Oil prices edged higher, lifted by gains in gasoline futures and strong selling of the spread between Brent crude and U.S. crude.
Gold fell on Monday as a stronger performance in U.S. equities and a dollar rise prompted investors to take profits after its rally in the previous session.
The yen plummeted to its lowest against the dollar in nearly four years and reached a three-year trough versus the euro on Monday after the Bank of Japan kicked off its aggressive monetary easing program in an attempt to beat persistent deflation.
Markets in Shanghai and Hong Kong pared earlier steep losses on Monday after worries about a new strain of avian flu drove both indices to fresh lows for 2013. Meanwhile, Japan's benchmark Nikkei revisited the 13,000 mark after the yen slid to a four-and-a-half year low against the dollar.
Stocks and bonds have been telling different stories over the past few months, and the argument for prolonged slow growth is winning.
Investors are starting to "wake-up to the reality" that stocks are the only way for them to get real returns on their money, Tempeton's Mark Mobius told CNBC.
Janet Yellen, a potential successor to Ben Bernanke, is seen as a "loose cannon" and could upset the markets, Bob Janjuah of Nomura told CNBC.
U.S. stock index futures accelerated their losses Friday following a much weaker-than-expected March unemployment report combined with ongoing worries over North Korea.
Fears of a rush for the exits from the U.S. bond market have been greatly exaggerated.
Prices for U.S. Treasurys jumped on Friday and yields fell to their lowest this year after data showed far fewer jobs were created than expected in March, fueling worries the beleaguered labor market is still struggling.
European shares closed lower on Friday after U.S. jobs data came in well below expectations, raising concerns that the recovery in the world's largest economy is weakening.
The U.S. dollar weakened against most major currencies on Friday, hitting nearly two-week lows against the euro, as weaker-than-expected jobs data raised concerns that the pace of recovery in the American labor market has slowed.
Gold rallied over 1.5 percent, its biggest one-day gain since November, as disappointing U.S. job data fueled expectations the Federal Reserve will continue its bullion-friendly bond purchases.
Brent crude oil fell to an eight-month low below $104 a barrel on Friday as data showed a much sharper slowdown in hiring by U.S. employers than analysts had expected.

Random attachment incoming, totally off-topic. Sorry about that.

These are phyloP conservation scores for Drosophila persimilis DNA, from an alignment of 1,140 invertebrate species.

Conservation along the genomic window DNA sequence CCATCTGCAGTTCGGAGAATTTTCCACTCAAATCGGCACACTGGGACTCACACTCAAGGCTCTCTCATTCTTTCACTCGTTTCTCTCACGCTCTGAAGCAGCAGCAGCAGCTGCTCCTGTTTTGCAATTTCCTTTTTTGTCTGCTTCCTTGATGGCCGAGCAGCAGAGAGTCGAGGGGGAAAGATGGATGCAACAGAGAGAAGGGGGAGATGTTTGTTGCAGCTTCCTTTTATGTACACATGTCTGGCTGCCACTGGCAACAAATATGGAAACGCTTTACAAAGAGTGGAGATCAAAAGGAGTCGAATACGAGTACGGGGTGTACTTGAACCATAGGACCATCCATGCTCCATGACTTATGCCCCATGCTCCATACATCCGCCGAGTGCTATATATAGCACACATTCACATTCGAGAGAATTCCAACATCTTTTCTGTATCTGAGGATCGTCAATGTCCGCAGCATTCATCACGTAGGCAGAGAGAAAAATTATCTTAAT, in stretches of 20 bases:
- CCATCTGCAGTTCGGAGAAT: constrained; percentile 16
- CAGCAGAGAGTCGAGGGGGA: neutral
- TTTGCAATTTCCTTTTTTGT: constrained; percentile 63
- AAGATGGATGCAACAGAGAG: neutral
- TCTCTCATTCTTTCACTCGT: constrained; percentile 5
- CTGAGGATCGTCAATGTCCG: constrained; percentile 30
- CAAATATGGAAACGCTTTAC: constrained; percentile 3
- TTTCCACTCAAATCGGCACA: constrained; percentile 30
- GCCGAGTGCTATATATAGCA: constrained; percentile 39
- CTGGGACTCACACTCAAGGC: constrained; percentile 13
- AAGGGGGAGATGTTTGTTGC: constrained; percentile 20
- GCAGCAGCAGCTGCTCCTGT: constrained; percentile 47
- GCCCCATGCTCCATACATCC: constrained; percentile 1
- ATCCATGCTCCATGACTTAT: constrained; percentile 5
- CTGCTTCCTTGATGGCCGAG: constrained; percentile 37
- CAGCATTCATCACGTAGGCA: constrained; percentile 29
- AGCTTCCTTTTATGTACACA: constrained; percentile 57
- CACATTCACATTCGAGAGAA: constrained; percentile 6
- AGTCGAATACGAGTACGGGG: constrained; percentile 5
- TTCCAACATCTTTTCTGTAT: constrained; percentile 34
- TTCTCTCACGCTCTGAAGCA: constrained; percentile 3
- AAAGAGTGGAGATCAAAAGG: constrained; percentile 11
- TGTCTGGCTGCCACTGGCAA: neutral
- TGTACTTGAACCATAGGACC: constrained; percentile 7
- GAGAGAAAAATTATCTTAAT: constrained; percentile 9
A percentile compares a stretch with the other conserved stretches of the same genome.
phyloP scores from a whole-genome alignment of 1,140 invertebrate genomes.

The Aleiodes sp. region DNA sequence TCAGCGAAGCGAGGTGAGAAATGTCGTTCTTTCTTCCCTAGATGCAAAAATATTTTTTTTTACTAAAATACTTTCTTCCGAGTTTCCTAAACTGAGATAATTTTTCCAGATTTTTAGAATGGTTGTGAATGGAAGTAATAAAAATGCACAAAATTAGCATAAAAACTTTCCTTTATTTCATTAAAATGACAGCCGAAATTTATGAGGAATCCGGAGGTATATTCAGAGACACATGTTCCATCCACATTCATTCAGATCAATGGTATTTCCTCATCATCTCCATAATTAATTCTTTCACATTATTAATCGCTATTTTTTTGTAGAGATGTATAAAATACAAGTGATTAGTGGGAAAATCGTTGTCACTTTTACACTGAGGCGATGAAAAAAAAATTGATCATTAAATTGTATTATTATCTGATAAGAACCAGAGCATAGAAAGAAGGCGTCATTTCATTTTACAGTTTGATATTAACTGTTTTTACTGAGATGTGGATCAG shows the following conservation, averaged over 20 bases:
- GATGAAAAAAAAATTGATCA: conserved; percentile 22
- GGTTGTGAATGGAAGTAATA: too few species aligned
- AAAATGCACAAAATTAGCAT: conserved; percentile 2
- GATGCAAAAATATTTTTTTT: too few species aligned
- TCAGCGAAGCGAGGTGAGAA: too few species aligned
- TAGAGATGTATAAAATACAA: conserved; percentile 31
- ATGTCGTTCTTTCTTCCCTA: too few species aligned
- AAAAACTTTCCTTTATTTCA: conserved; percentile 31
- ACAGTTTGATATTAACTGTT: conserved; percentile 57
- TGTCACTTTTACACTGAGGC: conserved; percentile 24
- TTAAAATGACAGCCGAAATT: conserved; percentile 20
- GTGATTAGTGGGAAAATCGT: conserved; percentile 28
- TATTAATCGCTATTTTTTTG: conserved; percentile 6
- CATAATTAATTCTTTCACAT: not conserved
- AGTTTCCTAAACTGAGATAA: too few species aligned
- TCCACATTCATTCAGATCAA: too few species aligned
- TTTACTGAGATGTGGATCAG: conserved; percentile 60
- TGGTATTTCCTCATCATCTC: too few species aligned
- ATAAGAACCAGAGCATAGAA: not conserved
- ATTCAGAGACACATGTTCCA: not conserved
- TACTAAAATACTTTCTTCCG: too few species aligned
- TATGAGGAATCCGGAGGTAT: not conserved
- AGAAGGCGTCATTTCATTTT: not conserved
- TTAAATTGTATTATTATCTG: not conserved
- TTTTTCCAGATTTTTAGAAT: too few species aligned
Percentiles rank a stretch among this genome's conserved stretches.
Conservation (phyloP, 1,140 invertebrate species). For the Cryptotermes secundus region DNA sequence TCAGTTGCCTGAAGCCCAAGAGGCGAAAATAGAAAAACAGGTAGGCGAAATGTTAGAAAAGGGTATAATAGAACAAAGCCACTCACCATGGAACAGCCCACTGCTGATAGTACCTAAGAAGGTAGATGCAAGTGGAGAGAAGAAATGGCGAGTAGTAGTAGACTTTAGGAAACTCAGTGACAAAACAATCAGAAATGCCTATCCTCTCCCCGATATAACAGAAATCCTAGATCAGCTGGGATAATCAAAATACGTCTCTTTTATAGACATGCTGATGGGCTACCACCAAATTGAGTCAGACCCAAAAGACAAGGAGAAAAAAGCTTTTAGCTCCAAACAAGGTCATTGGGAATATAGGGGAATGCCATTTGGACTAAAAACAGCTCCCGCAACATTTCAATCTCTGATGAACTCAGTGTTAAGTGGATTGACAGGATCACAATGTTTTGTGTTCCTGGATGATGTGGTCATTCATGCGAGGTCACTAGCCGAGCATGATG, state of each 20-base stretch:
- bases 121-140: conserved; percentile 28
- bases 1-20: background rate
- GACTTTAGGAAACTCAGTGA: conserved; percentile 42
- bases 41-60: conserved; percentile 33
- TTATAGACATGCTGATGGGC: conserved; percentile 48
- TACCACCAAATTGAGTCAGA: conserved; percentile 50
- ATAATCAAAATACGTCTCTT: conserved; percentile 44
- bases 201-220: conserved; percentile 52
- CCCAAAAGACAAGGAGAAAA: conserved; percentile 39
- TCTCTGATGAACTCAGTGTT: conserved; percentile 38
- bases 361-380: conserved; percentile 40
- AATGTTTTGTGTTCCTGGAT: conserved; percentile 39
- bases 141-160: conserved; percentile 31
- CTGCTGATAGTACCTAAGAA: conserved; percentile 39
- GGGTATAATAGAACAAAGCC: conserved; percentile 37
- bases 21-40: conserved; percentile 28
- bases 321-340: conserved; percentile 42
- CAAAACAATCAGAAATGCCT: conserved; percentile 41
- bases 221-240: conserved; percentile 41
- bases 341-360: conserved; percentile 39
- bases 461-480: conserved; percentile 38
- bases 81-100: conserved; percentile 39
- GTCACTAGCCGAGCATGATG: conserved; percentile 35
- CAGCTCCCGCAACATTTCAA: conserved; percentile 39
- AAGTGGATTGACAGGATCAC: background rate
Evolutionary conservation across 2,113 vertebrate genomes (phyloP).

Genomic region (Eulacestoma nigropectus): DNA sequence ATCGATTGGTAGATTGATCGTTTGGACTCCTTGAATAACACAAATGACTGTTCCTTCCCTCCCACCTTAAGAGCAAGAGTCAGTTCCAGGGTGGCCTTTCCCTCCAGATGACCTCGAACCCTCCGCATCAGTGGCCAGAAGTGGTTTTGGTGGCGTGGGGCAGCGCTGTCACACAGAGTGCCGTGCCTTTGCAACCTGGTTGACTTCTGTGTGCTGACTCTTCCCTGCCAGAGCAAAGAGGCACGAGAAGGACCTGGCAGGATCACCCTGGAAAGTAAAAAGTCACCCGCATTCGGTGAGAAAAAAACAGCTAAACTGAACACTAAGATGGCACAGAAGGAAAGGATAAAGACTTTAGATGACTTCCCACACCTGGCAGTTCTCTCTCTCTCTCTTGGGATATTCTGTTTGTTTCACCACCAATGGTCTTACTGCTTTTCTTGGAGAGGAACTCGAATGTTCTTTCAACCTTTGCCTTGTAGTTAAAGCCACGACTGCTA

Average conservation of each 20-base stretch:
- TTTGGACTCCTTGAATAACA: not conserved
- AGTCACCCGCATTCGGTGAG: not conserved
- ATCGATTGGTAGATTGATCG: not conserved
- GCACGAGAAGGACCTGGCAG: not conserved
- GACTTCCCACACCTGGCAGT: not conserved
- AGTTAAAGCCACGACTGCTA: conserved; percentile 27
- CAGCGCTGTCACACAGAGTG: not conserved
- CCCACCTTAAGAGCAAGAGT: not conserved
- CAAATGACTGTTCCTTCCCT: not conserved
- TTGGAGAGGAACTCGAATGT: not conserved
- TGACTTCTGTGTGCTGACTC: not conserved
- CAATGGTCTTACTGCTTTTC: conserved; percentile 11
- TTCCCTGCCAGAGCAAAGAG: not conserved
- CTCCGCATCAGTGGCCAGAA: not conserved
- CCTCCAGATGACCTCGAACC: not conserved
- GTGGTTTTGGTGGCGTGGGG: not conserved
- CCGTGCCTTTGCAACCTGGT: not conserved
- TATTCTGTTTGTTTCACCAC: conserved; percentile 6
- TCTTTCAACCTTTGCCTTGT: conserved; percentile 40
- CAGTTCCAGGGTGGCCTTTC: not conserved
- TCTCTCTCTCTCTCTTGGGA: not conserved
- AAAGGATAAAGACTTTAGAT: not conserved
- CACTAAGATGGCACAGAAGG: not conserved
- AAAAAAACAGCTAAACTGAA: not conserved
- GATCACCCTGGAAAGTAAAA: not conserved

A new chapter opened for Tokyo risk assets on Friday as the Nikkei index surged past the 13,000 mark after the Bank of Japan unleashed a monetary onslaught of $1.4 trillion in stimulus, but the rest of Asia's stock markets tumbled to multi-month lows.
The policy measures taken in Japan to revive economic growth are "quite dangerous," says George Soros.
The Nikkei surged by up to 4.7 percent a day after the Bank of Japan (BOJ) gave investors what they were waiting for, and analysts say the current rally is gaining a momentum of its own and not simply riding on a weakening yen.
A string of weaker economic reports has traders wondering whether the economy will lose its spring, taking the stock market down with it.
While the latest ratcheting up in tensions between North and South Korea is starting to make investors jittery, markets may be underestimating the risk of a potential conflict on the Korean peninsula, analysts say.
U.S. Treasury yields tumbled to their lowest level since last December, undermined by a soft U.S. jobs report that fell short of market expectations.
European shares were flat on Friday as talks over the "fiscal cliff" stalled.
European shares closed lower on Wednesday for a third consecutive session, with resurging worries about the global economic outlook undermining investor sentiment.
Standard & Poor's decision to cut Spain's credit rating to one notch above junk status is weighing on markets.